Date of Degree

2-2016

Document Type

Dissertation

Degree Name

Ph.D.

Program

Anthropology

Advisor(s)

Vincent Crapanzano

Marc Edelman

Committee Members

Marc Edelman

Kandice Chuh

Kate Crehan

Subject Categories

Asian Studies | Environmental Studies | Human Geography | Nature and Society Relations | Social and Cultural Anthropology

Keywords

food and biodiversity, finger millet or eleusine coracana, climate change, globalization of agriculture in South Asia, critiques of nature, feminization of rural poverty

Abstract

Millets from the Margins: Value, Knowledge and the Subaltern Practice of Biodiversity in Uttarakhand, India analyzes what is at stake for small-scale, predominantly women, farmers as local varieties of rainfed food grains such as finger millet are being newly commodified and valued as a biodiversity resource. With support from a Doctoral Dissertation Improvement Grant from the National Science Foundation, I conducted seventeen months of ethnographic research with farmers, activists, scientists, NGO leaders, government officials, transnational functionaries and agribusiness representatives in segregated yet interconnected realms ranging from a village in the Himalayan foothills to transnational institutions in Rome.

This work demonstrates how, as environmental conditions like drought become more generalized and publicized, crops cultivated to meet the changing needs of agrarian producers long deemed “unproductive” to capitalist agriculture are being recognized as necessary for humanity’s survival. In other words, plant life once categorized as primitive, coarse and unfit for human consumption is now imbued with the potential to drive human “progress” and secure human futures. Though the marginalized grains in my study – known in Uttarakhand as mandua/koda and madhira/janghora (barnyard millet) – are also becoming nationally and globally visible, they still grow at the periphery of these processes. Geographically, this “periphery” is rural Kumaon and Garhwal, the two ethno-linguistic sides of the small and mountainous north Indian state. Economically, it is a place of compounded marginality. This region has been cast as feminine and unproductive, a reservoir of “natural” resources and a place where small-scale farm work has long been perceived to be of little consequence. For precisely these reasons, it is among the many places where the externalized costs of capitalist accumulation strategies onto the dual realms of the environment and the household converge.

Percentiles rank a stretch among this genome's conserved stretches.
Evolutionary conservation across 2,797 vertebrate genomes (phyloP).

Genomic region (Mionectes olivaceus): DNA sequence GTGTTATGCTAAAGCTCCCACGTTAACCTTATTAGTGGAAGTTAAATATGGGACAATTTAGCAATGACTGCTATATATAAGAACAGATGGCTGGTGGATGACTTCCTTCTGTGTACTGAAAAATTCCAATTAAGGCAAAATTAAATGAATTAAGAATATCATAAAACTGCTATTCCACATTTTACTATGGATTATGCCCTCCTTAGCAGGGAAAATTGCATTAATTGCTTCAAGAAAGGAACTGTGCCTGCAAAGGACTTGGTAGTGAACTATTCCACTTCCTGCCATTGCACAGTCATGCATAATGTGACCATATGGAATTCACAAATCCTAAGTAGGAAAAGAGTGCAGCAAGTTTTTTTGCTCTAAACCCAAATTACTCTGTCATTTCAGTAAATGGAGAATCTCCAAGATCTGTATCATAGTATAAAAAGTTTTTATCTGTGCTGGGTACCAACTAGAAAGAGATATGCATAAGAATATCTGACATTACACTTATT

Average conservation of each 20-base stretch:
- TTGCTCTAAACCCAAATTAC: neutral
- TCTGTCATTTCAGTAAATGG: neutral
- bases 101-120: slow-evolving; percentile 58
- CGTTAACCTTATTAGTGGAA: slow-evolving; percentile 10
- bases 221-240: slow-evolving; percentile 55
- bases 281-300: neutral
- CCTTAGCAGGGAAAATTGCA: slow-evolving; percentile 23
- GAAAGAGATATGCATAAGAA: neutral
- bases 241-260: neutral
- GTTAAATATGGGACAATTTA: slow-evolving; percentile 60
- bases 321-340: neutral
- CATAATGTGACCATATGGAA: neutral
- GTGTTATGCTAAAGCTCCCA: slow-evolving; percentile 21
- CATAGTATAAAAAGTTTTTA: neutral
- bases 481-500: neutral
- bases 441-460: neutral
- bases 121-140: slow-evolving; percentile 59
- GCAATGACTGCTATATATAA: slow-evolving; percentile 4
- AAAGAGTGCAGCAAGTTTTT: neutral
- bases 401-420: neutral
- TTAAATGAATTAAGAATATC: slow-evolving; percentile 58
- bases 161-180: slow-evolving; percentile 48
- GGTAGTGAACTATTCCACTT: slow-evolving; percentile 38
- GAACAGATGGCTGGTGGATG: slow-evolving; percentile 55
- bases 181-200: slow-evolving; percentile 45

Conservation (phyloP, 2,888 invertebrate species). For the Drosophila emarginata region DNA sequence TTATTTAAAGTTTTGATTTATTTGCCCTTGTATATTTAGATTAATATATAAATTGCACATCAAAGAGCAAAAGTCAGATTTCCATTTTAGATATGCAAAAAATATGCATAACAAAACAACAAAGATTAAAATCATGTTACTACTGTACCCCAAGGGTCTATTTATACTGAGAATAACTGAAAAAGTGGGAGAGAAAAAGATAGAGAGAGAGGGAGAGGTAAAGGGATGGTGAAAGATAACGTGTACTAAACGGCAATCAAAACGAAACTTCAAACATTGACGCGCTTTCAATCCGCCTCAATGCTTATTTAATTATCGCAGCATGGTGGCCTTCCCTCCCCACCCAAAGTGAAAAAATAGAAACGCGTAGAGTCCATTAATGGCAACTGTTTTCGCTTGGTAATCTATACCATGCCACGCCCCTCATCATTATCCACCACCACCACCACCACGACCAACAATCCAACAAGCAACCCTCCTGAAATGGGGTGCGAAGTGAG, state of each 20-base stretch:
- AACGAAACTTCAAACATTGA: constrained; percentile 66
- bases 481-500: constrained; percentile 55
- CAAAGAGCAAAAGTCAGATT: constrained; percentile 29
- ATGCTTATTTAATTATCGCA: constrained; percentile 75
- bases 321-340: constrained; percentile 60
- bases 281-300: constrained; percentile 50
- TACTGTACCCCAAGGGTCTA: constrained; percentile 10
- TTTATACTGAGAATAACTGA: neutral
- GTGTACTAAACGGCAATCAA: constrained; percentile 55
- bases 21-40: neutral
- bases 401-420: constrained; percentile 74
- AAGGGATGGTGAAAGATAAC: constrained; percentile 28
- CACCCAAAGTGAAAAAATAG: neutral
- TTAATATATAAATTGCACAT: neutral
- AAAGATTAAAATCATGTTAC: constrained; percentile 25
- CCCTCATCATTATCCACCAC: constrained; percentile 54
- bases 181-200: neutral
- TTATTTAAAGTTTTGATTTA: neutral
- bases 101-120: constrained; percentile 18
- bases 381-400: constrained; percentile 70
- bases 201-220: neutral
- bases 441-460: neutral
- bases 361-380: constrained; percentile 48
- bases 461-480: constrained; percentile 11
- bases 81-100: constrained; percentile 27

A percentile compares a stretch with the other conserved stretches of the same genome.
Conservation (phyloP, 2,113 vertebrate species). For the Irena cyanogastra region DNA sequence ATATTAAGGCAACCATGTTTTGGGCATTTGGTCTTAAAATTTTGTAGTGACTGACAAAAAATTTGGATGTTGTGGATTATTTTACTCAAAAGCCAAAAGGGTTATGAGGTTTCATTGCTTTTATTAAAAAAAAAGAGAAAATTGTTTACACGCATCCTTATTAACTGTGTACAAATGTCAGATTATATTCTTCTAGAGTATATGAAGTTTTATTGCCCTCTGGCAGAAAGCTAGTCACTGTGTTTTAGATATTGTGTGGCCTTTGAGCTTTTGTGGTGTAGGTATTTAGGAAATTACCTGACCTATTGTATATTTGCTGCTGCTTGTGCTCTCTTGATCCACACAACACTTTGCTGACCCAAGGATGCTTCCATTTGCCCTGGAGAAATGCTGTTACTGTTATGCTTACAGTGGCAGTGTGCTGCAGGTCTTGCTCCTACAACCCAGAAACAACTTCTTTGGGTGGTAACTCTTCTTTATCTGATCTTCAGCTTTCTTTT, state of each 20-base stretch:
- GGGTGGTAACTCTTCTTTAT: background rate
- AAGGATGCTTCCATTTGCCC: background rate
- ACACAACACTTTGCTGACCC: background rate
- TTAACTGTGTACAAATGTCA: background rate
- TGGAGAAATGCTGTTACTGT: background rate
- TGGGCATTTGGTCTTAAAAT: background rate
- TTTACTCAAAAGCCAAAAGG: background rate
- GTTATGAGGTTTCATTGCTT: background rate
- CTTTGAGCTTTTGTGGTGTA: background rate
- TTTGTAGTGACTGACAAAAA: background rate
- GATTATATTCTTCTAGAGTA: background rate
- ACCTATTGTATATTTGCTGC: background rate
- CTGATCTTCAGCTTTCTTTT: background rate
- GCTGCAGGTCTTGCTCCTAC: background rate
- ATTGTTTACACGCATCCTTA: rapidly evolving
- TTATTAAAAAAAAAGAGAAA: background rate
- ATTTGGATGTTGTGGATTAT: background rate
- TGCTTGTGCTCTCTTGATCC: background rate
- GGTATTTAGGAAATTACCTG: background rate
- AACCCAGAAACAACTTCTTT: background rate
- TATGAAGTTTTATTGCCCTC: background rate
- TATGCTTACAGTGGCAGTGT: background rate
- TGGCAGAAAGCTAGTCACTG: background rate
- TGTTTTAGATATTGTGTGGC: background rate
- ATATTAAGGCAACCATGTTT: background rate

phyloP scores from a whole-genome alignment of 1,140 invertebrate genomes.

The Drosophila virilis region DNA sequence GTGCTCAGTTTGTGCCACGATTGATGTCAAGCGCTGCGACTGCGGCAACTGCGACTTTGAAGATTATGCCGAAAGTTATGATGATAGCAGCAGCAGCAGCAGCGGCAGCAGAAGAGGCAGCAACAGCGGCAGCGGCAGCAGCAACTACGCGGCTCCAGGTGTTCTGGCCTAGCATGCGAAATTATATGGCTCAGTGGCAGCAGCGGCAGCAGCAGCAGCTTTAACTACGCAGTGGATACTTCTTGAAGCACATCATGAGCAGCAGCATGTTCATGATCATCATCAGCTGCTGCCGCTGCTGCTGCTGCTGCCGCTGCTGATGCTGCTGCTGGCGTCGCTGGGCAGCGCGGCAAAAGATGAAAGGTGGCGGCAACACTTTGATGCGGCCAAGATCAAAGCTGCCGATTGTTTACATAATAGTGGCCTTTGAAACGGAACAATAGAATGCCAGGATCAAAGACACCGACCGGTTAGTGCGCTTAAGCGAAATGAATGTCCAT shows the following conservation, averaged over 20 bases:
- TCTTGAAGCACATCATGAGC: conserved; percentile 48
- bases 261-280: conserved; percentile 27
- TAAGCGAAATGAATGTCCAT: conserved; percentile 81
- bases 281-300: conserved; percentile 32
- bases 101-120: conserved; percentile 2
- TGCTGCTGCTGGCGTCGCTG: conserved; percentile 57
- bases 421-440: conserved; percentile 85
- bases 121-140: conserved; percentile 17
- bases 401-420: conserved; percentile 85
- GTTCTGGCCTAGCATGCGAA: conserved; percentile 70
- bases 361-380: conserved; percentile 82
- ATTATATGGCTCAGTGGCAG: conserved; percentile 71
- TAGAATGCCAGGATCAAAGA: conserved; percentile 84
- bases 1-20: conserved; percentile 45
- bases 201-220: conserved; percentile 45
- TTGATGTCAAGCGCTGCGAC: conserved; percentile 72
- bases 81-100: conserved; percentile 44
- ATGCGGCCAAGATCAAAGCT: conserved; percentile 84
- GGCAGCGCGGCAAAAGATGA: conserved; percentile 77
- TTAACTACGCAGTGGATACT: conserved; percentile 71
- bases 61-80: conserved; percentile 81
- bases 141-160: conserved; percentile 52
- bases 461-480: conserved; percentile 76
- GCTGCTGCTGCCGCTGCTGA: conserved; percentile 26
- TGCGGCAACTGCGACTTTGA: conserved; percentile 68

Moving from an examination of the trifecta marginalization of particular plants, people and places, I problematize the concept of “biodiversity” and theorize the “subaltern practice of biodiversity” as a multi-scalar human and interspecies relation in which power and uncertainty are always at play. By doing so, I disrupt the idea that grains and seeds have “genetic material,” “nutritional attributes” or “climate resilience” distinct from the human contribution to these qualities. The subaltern practice of biodiversity calls attention to aesthetics, temporality and everyday life, understanding these as vital to democratic and sustainable human futures. If an analysis of millets from the margins complicates narratives of capitalist development and commodification, it also challenges assumptions that only things that have been or can be "scaled up," mapped or listed on GDP graphs matter in a national or global frame.

The ethnography of this work conforms to the life it depicts, emulating forms of receptivity, open-endedness and sensory attunement. Through the narrative, I aim to cultivate a manner of thinking that problematizes commodity logic and “inevitable” refrains of history or “progress” and to enter into spaces of nonlinear logic, extended family ways of relating and temporal attunement to multiple species. I attend to “messy” and noneconomic aspects of everyday life, which are often out-framed or rendered “unnecessary” by capitalist ideologies but which are in fact fundamental to socio-environmental relations. In each chapter, the narrative form reflects (and has emerged out of) aspects of the social relations that underpin its content. Thus, each chapter engages differently with ethnographic material, time and space. As the argument of this work does not follow a linear trajectory, this work invites the reader to participate in a shared labor.

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